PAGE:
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lexico
17-04-05, 12:04
Preface

This topic is an off-shoot of 'Thinking & Language,' where the question was 'Is thinking possible without the help of language, or impossible because they (thinking & language) are the same thing ?'

Perhaps these two words (& the ideas they represent) should be defined clearly at some point. One reason for postponing such definitions (in addition to the difficulty of it) is that a definition is by definition abstracting & limiting, and can kill creative thinking which is the main purpose of discussion.

The two kinds of mental activities involved in intense thinking & speech are very different from each other. Let me describe what is happening at the moment.

"I have a vague, but lingering 'idea' about what might be happening before a thought chrystalizes. Some bits are floating around, as a result of questioning in the aforementioned 'Thinking & Langage' thread and reading replies. The thing about my lingering 'idea' is that it has not chrystalized yet. It is more like a hint or a guess that I feel might give some definite result after some work, but not quite fully formed."

Regarding language, & how it participates in my pursuit of the lingering 'idea.'

"I am going around after random possbilities that might let me post a clear question. Using certain leading words/phrases that are customarily used in expressing or formulating a question post in acceptable format, I am constructing these sentences."

"I am concerned that the words & grammar of my writing are readable; so I continuously check back on a conscious level whther I am following the rules of grammar & langauge convention."

"I am also concerned that what is written adequately reflects the key point (question, conflict, tension, motion) that I want to convey. This lingering 'idea' may or may not have a common expression. I simply do not know that until I've constructed several sentences & paragraphs to achieve the desired effect: being reproducing the same (or loosely identical, equvalent) point (question, conflict, tension, motion) in the readers' heads."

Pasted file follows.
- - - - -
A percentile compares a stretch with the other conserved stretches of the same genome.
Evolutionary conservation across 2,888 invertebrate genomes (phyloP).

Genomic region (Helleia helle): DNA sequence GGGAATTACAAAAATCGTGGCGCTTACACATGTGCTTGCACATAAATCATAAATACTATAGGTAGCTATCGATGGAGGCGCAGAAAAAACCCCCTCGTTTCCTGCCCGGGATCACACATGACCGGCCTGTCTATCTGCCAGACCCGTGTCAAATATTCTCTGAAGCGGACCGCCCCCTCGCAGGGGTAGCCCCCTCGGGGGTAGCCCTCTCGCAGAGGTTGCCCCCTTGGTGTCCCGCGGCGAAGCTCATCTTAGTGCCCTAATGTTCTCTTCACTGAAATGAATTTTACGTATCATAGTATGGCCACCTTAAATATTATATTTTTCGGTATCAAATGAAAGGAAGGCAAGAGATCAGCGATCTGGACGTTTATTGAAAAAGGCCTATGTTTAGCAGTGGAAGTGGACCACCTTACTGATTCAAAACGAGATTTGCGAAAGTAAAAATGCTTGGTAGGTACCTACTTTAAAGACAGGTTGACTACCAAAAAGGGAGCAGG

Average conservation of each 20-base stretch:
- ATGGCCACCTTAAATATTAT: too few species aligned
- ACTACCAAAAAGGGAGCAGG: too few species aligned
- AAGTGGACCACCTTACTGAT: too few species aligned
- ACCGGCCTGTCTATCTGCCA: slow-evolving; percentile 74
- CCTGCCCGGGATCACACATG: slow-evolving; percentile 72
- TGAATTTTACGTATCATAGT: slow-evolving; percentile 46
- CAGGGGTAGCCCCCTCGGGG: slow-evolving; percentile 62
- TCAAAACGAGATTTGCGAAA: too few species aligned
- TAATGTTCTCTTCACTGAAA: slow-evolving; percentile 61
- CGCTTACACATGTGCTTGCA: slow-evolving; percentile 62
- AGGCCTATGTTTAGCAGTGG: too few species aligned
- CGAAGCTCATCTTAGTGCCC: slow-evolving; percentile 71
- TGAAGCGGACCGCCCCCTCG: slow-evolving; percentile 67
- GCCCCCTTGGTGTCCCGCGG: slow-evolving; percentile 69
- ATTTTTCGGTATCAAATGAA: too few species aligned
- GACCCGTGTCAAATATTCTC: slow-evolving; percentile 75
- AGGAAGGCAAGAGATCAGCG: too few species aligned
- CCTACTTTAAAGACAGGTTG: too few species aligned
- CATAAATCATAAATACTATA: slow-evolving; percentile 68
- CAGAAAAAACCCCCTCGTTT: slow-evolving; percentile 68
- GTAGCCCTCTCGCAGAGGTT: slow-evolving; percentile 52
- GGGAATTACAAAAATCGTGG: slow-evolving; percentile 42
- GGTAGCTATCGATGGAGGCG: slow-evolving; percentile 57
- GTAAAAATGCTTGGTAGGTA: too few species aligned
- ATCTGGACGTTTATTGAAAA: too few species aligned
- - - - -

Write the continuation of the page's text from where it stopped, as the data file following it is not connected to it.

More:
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Above is a formal self-observation trying to describe my present acitivy regarding thoughts & clear language. The following is my acutal attempt.
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Main (conflict, tension, motion)

Can the following two become reduced to one ?
Or are they fundamentally different, two processes that make up our brain activity of thought & speech ?

Pre-thought

Before consolidating an idea, the pre-idea remains vague and undetermined. The mind wanders here and there looking for a place to sit down & settle(words; a subject; an attribute; a predicate). It is like a homeless person, who might or might not have a place to stay for the night. Nevertheless, he is the primary creator of whatever follows. He gives life to the words that are meaningless on their own. He can be likened to the young bachelor looking for his bride; without a clear picture of the maiden, he checks out this girl and that, asking his inner voice whether she is the one. (Funny comparison, but true !)

Clear-language (Clear-thought ?)

Sentences are being created to convey the lingering 'idea,' but the sentence for this purpose, & in this form, never existed before. Some might be pre-judged as not creating the same effect in the reader, and therefore get thrown out. Some might have the wonderful result of producing the precise desired effect in the reader and be kept. Some might not draw an exact picture of the lingering 'idea,' but having no immediately thinkable alternative, might still be kept as acceptable sentences, although only as roundabout expressions of the 'lingering idea.'

Evaluation

Depending on whether the verbalizing effort was successful or not, the lingering idea may or may not have been well represented. The result may be highly successful, giving more meaning that was originally thought of in the pre-thinking stage. The result may be a relatively poor one, failing to convey much meaning, primarily by not being a good idea to begin with, and secondly by under-representing an otherwise good idea that met an inarticulate writer. Or yet the result may be a totally misrepresenting one, but still having an unexpected, useful effect.